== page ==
Grey Plover LLK (Charlie) carrying satellite transmitter on Roebuck Bay. Photo: Grace Maglio




Grey Plover CYA carrying satellite transmitter at Thompsons Beach. Photo: Peter Owen.
The first of these birds (CYA) set off on northward migration much earlier than expected, on 14th March. Last year the 2 Grey Plover carrying satellite transmitters did not depart from Thompsons Beach until 21st April.  It flew non-stop to Taiwan travelling 6,800kms in 5 days (see map).

Map showing tracks of 2 Grey Plover between Thompsons Beach and Taiwan/ Chinese coast

 The second bird (CYB) departed 10 days later, on 24th March, and flew non-stop 7,200kms to the China coast in five and a half days. The approximate travel speeds over the ground/ sea of these two birds were 57 and 55kph respectively.  After an 11 day and 5 day ’rest’  respectively both birds have subsequently moved on to locations further up the China coast, with one bird now being on the shores of the Yellow Sea on the southern side of Bohai Bay and the other being just north of Shanghai (see map).

Onward movement of Grey Plovers CYA and CYB along the Chinese coast into the Yellow Sea

Questions
It is really exciting that we now have on migration Grey Plovers carrying satellite transmitters put on in two different parts of Australia 2,800kms apart.  

Clearly the birds from the more southerly non-breeding area have set off on northward migration first – because they have much further to travel to the presumed breeding grounds in northern Siberia (or Alaska?). It will be interesting to see what other differences emerge between the two populations or whether their migration routes and timing gradually merge. Also will they breed in the same, or different, areas? And, will there be similar temporal differences in their southward migration?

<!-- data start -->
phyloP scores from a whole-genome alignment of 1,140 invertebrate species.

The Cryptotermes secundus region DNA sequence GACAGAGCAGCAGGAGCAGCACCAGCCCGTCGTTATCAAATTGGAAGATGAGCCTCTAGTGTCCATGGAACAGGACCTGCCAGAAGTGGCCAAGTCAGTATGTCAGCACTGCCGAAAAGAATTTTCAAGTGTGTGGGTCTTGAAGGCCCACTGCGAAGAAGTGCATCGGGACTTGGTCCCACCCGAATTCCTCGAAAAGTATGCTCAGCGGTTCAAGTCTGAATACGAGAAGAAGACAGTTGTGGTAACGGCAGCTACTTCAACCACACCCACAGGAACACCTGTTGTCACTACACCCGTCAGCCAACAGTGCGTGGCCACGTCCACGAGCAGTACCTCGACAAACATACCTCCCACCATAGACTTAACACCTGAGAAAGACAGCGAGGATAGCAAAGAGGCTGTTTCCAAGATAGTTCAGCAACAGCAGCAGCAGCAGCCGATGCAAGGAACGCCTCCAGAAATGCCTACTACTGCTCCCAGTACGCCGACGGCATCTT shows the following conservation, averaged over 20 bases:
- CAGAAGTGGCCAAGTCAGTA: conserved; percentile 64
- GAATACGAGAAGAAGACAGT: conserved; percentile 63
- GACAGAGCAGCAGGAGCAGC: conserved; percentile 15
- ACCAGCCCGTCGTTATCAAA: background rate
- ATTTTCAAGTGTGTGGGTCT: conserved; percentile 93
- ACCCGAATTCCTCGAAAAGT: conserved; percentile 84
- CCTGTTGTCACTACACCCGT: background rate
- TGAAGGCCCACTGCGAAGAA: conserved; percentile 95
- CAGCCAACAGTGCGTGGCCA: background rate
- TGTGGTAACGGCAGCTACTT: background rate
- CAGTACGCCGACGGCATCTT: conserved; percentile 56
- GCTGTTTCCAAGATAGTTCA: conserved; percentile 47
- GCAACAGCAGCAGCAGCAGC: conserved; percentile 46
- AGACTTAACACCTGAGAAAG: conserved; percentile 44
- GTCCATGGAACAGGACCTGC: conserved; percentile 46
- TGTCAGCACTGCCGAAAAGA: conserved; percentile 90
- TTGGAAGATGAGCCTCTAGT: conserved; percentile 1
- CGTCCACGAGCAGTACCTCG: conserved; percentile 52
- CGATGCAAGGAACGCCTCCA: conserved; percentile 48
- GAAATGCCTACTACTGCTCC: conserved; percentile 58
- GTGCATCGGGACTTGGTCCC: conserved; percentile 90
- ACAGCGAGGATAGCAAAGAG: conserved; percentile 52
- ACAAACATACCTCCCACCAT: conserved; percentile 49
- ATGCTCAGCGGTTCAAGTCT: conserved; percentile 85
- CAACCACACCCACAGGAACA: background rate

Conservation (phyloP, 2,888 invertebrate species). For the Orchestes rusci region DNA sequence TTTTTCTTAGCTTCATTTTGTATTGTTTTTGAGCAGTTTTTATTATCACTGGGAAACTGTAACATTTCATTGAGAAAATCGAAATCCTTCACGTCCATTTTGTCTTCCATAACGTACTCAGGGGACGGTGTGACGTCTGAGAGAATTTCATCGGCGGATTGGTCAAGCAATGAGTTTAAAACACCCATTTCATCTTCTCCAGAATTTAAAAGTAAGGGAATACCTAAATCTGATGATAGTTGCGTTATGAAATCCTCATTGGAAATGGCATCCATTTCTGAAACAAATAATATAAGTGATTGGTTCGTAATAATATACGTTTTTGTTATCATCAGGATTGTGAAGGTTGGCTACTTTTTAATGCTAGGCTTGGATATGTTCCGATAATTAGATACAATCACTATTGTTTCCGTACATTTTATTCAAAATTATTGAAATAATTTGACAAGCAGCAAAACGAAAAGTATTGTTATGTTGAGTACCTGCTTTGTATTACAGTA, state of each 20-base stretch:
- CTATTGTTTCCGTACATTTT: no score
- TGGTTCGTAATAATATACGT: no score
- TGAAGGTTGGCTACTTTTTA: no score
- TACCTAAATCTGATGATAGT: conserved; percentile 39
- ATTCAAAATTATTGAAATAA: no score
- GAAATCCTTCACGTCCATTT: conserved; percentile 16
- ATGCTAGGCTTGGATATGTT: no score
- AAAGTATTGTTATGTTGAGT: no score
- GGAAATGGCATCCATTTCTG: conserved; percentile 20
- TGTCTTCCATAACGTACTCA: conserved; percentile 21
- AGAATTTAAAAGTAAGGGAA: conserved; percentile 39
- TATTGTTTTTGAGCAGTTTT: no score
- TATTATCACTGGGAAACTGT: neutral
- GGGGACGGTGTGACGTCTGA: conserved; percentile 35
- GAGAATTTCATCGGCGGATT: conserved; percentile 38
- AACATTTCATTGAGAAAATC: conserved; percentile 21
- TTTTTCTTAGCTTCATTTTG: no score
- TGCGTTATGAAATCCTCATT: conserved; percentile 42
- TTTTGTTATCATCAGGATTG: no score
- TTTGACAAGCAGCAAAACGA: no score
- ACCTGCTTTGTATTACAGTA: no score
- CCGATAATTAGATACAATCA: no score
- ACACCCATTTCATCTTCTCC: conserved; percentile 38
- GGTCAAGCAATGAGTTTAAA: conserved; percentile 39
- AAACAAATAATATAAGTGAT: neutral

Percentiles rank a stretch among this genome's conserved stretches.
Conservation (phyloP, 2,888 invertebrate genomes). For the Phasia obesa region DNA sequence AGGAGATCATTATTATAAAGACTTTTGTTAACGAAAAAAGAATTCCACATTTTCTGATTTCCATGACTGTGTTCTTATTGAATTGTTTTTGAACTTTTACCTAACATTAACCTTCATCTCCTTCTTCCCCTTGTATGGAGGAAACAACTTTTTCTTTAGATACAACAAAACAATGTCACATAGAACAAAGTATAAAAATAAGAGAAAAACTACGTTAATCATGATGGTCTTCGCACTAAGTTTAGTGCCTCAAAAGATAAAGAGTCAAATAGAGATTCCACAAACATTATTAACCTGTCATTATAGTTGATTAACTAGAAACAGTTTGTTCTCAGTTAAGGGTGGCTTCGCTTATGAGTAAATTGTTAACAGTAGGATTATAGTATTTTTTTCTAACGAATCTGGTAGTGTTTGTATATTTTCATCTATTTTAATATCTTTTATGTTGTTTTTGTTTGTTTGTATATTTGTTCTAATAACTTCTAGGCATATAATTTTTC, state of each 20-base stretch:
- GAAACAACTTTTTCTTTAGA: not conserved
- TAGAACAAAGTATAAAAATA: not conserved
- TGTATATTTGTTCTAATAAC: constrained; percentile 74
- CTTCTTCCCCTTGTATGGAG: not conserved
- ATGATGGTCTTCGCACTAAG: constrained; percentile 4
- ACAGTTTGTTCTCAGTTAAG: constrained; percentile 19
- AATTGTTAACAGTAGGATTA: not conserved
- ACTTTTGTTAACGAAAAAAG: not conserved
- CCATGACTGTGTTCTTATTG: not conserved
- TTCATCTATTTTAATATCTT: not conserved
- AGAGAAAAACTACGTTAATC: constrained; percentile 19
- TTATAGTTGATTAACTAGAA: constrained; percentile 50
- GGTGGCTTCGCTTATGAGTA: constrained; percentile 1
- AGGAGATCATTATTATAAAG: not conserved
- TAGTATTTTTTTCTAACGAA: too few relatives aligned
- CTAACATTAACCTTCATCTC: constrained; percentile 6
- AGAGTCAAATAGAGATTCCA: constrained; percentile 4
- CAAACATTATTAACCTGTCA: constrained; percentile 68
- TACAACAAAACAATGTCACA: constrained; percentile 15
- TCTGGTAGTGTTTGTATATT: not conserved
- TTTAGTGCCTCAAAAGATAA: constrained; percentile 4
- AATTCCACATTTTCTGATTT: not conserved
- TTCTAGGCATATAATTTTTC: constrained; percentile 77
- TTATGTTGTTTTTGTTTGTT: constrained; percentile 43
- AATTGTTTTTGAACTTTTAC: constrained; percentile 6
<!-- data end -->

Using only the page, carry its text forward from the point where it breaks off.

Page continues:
Hopefully the answers will gradually emerge over coming weeks and months. But do be prepared for periods of ‘no news’ when birds are stationary at stopover locations or on their high Arctic breeding grounds. Also be prepared for ‘losses’ – there are plenty of predators looking for a meal from vulnerable migrants and in the barren Arctic tundras. We are also dependent on the vagaries of electronic technology, built to a micro lightweight scale, plus our own skills at constructing a harness mechanism to hold the unit on the birds’ back in a position where the rechargeable solar batteries can operate successfully.

Watch this space!

Thanks

The AWSG and FoSSE/ VWSG are extremely grateful to the generous people and organisations who have provided the funds for this project. Each satellite transmitter costs around $5,000 and satellite download costs of up to $2,500 can be incurred for each unit (depending on the life of the transmitter). The major funding for the transmitters deployed in northwest Australia by the AWSG derived from a crowd-funding project organised by Birdlife Australia earlier this year. Further financial contributions came from the annual northwest Australia expeditions themselves and from another individual major donor.

The South Australia project was mainly funded through generous contributions from the Adelaide and Mount Lofty Ranges Natural Resources Management Board and the Australian Government-funded Samphire Coast icon project.

These projects would not have been possible without the fieldwork efforts of the AWSG NWA2016 Expedition and members of FoSSE/ VWSG.
Clive Minton
Ken Gosbell
Chris Hassell
Maureen Christie
Katherine Leung
Grace Maglio
Inka Veltheim

13 April, 2016